An Oxy Acetylene Flame will fall loosely into one of three types:
Neutral, Oxidising and Carburising
A Neutral flame is achieved when there are equal amounts of Oxygen and Acetylene.
A Neutral Flame is so named because it has no chemical effect on the molten metal.
Key characteristics of a Neutral Flame are a defined Cone Flame at the base of a long feather flame. If the correct size of nozzle is being used a Neutral flame should produce no more than a gentle hiss.
A Neutral Oxy Acetylene Flame is used for Welding, Brazing and Silver Soldering most metals and is therefore the most common type of flame to use. A Neutral Flame is also used for Oxy Acetylene Cutting.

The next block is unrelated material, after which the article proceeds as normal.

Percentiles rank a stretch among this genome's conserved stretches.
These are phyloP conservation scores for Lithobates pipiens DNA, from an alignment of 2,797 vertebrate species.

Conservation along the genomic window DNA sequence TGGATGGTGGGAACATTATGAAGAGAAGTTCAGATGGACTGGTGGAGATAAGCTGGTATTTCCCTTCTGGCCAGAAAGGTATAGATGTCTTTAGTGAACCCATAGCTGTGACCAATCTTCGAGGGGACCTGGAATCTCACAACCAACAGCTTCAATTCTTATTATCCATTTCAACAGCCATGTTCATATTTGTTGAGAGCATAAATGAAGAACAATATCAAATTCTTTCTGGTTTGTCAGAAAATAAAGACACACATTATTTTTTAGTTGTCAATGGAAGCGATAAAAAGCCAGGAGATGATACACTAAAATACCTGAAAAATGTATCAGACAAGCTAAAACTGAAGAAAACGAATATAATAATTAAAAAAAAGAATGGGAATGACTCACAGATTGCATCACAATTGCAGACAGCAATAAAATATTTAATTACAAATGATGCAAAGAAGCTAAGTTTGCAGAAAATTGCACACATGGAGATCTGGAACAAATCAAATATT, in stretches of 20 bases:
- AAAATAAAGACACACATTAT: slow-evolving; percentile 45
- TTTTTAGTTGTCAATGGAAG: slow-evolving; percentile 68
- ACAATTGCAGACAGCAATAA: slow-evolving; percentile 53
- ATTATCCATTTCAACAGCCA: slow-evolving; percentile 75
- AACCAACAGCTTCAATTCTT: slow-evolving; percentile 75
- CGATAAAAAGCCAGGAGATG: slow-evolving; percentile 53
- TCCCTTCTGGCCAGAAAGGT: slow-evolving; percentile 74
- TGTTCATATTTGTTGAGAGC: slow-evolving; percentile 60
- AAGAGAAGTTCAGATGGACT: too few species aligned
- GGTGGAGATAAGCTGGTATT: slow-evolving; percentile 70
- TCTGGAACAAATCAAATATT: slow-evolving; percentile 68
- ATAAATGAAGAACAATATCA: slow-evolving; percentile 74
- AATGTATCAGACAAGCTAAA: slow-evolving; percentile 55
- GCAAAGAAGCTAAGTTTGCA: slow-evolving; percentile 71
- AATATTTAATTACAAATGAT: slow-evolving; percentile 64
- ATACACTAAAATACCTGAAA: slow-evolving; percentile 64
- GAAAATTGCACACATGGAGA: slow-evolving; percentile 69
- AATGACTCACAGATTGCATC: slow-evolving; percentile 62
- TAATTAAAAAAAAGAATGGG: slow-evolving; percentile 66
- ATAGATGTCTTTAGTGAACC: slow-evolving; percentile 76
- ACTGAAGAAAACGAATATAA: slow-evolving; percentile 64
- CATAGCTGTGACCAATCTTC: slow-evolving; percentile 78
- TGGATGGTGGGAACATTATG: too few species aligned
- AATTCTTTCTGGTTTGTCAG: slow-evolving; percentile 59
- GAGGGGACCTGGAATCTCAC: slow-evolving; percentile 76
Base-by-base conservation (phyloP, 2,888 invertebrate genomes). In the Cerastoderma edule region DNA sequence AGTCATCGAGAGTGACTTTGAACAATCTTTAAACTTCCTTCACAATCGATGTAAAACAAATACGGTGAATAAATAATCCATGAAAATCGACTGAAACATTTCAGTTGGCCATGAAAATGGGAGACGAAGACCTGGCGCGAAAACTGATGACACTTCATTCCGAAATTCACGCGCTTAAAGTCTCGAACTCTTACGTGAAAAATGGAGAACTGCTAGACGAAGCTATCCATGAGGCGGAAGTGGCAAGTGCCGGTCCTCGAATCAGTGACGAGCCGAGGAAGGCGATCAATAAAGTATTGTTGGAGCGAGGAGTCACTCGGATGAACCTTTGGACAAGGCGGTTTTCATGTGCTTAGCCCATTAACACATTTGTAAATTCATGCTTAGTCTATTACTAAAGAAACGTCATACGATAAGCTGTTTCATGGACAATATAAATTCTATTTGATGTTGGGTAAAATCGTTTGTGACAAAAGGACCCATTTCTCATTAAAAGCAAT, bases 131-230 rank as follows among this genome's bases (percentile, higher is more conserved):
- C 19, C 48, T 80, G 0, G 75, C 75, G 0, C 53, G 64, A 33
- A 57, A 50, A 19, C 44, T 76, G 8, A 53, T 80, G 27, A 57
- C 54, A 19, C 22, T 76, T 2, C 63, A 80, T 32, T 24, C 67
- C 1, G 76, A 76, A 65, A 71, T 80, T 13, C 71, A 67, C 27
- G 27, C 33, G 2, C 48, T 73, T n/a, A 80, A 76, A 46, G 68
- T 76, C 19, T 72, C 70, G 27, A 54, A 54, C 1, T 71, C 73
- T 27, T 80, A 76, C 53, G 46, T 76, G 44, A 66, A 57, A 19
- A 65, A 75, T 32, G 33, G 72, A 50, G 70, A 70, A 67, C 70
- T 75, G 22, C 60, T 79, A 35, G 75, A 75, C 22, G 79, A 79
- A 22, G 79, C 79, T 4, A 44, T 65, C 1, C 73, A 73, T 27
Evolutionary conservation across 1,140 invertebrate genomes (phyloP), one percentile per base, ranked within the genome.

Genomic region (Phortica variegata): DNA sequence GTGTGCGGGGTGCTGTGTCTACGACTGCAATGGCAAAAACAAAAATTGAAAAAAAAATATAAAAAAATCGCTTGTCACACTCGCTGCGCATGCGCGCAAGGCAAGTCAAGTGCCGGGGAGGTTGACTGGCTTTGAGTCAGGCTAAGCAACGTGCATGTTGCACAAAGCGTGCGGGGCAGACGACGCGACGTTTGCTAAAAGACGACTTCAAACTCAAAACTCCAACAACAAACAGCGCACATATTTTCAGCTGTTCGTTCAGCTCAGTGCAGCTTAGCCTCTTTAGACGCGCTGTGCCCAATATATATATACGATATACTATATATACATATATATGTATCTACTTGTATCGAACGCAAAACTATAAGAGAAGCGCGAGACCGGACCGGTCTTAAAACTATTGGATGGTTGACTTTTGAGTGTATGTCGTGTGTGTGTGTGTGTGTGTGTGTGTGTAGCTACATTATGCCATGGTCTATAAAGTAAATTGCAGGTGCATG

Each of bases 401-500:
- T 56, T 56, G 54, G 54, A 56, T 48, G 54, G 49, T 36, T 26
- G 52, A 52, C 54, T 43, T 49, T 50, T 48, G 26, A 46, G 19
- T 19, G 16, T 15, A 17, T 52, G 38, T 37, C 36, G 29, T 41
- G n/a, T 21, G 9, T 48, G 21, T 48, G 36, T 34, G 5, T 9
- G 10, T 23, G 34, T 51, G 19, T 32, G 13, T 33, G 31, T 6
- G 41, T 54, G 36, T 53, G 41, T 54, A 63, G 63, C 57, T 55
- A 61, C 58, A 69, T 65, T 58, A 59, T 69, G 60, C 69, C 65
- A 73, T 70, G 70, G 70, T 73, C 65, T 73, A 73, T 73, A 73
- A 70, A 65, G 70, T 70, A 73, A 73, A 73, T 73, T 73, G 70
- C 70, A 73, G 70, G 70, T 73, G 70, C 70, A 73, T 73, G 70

An Oxidising Flame is where there is more Oxygen than Acetylene used.
Key characteristics of an Oxidising Flame are a small, sharp, more pointed looking Cone Flame at the base of a shorter feather flame. An Oxidising Flame will have a distinct roar.
Use of a slightly Oxidising flame is more specialised, typical uses are for welding copper and zinc based metals or manganese steels. In these cases an oxidising flame creates base metal oxide that protects the base metal.
A Carburising Flame is where there is more Acetylene than Oxygen used.
Key characteristics of a Carburising Flame is a secondary feather flame, caused by the excess Acetylene burning further down the flame length. If the correct size of nozzle is being used a Carburising flame should produce no more than a gentle hiss.
Use of a Carburising Flame is more specialised, typical uses are for welding lead, surface hardening processes or welding high carbon steels.
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